Sunday, December 15th, was a cold and windy day, creating considerable discomfort at times as I accompanied Jane and Mark Armstrong on their travels to band three wintering hummingbirds. Without a doubt, the reward of seeing three of these hardy birds in one day far exceeded the discomforts of early hours and occasional numb fingers.
In the top image you see a mature female Rufous Hummingbird (Selasphorus rufus) with a large number of gorget feathers on her throat and thick feathering on her brow. Directly above, appearing quite different, an immature female is pictured. And below, an immature male Rufous Hummingbird in his first winter season after hatching.
Each of these wintering birds was located in a different county in Tennessee, and captured and examined by Mark Armstrong, east Tennesee's Master Bander of hummingbirds, and assisted by Jane, who helps with the set up and records the data Mark collects.
The morning was overcast and 33 degrees F with 4 mph wind gusts, making sitting still outside for any length of time very cold. After briefly rubbing his hands together to stimulate some warmth, Mark opened the bag to examine the hummingbird that had been visiting Janet and Bob Cushman's feeder in Roan County since approximately October 27th. The couple noticed a difference in this bird that lingered behind after their Ruby-throated Hummingbirds had departed.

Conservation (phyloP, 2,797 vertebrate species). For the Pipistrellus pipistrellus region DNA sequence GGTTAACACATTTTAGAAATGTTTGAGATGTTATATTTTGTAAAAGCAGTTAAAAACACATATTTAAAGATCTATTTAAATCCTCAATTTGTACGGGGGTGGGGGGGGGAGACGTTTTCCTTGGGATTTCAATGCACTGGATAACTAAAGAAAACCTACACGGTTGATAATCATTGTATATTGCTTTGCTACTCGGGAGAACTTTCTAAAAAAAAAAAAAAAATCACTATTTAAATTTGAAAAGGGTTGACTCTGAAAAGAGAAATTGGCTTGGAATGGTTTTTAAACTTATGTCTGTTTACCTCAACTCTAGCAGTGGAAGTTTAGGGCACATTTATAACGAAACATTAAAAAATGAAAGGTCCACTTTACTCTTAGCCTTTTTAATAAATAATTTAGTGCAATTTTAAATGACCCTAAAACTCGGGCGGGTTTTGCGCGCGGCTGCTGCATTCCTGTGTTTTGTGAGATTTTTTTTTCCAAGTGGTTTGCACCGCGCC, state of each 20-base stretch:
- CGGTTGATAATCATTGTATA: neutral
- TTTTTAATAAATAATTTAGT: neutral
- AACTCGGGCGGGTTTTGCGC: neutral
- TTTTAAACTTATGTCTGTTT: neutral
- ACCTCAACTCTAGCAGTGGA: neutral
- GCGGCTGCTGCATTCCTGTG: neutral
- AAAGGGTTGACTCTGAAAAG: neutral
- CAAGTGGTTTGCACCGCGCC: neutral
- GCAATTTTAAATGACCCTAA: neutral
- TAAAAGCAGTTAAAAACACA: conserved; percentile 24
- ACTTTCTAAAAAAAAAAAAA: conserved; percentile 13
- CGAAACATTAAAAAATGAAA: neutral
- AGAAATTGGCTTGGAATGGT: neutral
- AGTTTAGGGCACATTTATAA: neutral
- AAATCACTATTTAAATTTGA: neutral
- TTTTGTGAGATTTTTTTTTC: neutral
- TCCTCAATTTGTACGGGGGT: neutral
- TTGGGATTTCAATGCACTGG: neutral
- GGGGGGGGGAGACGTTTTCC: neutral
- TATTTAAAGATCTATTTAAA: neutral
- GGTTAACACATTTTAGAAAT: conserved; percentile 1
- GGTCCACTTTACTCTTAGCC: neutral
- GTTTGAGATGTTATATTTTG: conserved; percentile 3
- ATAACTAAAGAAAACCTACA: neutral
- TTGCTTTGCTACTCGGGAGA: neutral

During the fall of 1988, Bob and Martha Sargent began studying wintering hummingbirds in Alabama, Georgia, Forida, Mississippi, and Tennessee, compiling reports of these birds, and when possible, banding them. Comparing records from past years, and their compilation of reports from the six winters from 1990 to 1996, in just this five state region, 1,643 Selasphorus hummingbirds were reported (Broad-tailed, Rufous and Allen's species) during winter months, showing a substantial increase in numbers. 95% of those recorded were Rufous Hummingbirds.
Next: Our second stop, a juvenile female
Links and Resources:
Western Hummingbirds Wintering in Tennessee
Allen's Hummingbird in Tennessee
Rufous Hummer in Knoxville
In recent years, fourteen species of hummingbirds have been documented in the east during fall and winter months. In east Tennessee, report sightings to Mark Armstrong at Woodthrush@bellsouth.net or 865-748-2224. For a list of contact information for other eastern areas, visit winter reporting on the Hummer Study Group website or report sightings to Bob and Martha Sargent, Rubythroat@aol.com or 205-681-2888.
Other blog posts on Wintering hummingbirds in Tennessee
Visit Bob Sargent's information on wintering hummingbirds
Bob Sargent describes the Rufous Hummingbird as very cold-hardy.
Sargent on wintering Calliopes and the Allen's Hummingbird
Hummingbirds in watercolor
Hummingbird art on Vickie's Sketchbook blog
Cornell's All About Birds: Rufous Hummingbirds